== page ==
His humble office on the second floor of the Political Science house wouldn’t suggest it, but James Solomon is a force of nature.
Not only is he a professor at three universities, but he’s also a Harvard graduate who beat cancer and then became a Jersey City councilman against all odds. But when he sat down and shook my hand, I only saw a man who deeply loves his family and his work.
After completing his Master of Public Policy degree at the Kennedy School of Government, the Essex County native settled in Jersey City with his wife, who wanted to move here due to its resemblance to her home neighborhood in Brooklyn. It wasn’t long before they grew to love the city.
“It’s the diversity, the lack of pretentiousness,” Solomon said. “And the people aren’t jerks.”
It wasn’t long, however, before he would face one of the greatest challenges of his adult life.
In 2015, Solomon was diagnosed with Hodgkin’s Lymphoma, but remained optimistic with the support of his wife and family.
“I was lucky,” he remembers. “I had a disease that had a likely positive outcome.”
But it was in the wake of his battle with cancer that Solomon took advantage of a newly-found motivation to pursue a dream he’d had for a long time.
“I always thought I might run for public office,” he said. “But [my diagnosis] was jarring and I was like, ‘What am I doing?’”
Solomon saw a major issue in Jersey City -- poor city development, and with a new courage spurred on by his recovery, he decided to run for City Council.
“If I felt like the representation at the city level was adequate, I wouldn’t have run,” he said. “But at the time I didn’t see anyone in the city council effectively challenging poor decision-making, and I felt like I was the candidate best-equipped to be the check on the mayor.”
Easier said than done. From the outset, Solomon faced an uphill battle in a highly competitive race.
“I was the underdog because I basically didn’t have any establishment support.”
What the local political scene didn’t account for, however, was a man who was a bit closer to the real issues than the typical politician. As a professor, Solomon has a close ear to the city through the young people he interacts with every day.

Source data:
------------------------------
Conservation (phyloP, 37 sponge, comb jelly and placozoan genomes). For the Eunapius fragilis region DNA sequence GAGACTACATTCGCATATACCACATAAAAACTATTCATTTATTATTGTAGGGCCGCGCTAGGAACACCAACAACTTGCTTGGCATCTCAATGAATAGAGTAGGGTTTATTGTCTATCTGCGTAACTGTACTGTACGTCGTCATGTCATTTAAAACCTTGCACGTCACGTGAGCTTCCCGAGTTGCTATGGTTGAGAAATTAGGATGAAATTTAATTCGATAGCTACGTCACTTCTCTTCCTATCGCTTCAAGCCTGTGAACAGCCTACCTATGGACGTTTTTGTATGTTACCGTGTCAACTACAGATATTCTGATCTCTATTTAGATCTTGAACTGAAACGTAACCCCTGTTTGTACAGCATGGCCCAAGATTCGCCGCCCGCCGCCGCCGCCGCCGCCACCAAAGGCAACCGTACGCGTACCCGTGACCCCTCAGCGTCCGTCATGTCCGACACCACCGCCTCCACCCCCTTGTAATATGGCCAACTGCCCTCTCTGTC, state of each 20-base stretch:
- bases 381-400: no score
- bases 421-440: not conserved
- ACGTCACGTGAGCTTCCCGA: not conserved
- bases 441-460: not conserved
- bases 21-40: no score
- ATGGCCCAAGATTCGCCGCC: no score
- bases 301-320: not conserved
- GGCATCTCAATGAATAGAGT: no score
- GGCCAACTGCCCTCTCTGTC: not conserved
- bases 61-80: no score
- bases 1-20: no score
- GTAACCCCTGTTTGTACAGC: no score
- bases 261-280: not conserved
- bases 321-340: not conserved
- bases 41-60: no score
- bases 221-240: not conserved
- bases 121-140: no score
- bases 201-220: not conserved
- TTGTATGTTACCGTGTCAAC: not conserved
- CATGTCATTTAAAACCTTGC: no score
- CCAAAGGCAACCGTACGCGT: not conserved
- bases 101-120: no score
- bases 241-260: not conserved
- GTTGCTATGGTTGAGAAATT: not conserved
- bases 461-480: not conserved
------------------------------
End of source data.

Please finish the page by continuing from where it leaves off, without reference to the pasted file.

“The students are a great sounding board,” he said. “How do you all experience life in the city? What works and what doesn’t work? That is always really, really interesting for me to hear.”
And it was this constant interaction with his students that helped to inform his policy priorities when he ran for office.
“Part of where my message came from was being able to talk to students who had grown up in the city, who clearly didn’t see the development that was happening as being for people like them…,” he said. “They would kinda frown and say, ‘this feels like we’re spending taxpayer money to push my family out of the city.’”
In the end, Solomon won the Council seat of Ward E over establishment favorite Rebecca Symes in a runoff election, having campaigned on a progressive agenda of city development reform, affordable housing and street safety for pedestrians and bicyclists.
“The reason I won,” he said, “is because through me and my team and the volunteers, we knocked on enough doors and talked to enough people to spread a message.”
That message was one that evidently resonated with many local residents. According to Solomon, Jersey City had a long past of granting construction permits to developers with significant perks attached, including long-term tax abatements.
“We gave sweetheart deals to developers… they sold condos for over a million dollars and they received a 20-year tax break,” he noted. “They’re going to build up a giant high-rise, add thousands of new people and they’re not really going to give the city anything.”
As a result, much of his campaigning and early work in the city council has been to change rules that allow this type of shortsighted development, which puts a strain on infrastructure that wasn’t built to accommodate a rapid rise in population. Since then, he has also been focused on making the City Council as a whole a more capable legislative body.
“The job of city council is to write laws and to engage in oversight of the administration, and we don’t do either particularly well,” Solomon admitted. “One of my big goals in this first term is to strengthen the city council, so that does its job more effectively for the citizens. We have to change the rules, [and] we have to get more resources.”
On top of all that, Solomon can still be found teaching either at Saint Peter’s, Hudson County Community College or New Jersey City University on any given day, teaching classes on politics and policy. With all this at once, it’s begs the question as to how one man could balance it all.
He laughed and paused, smiling.
“People find ways,” he said.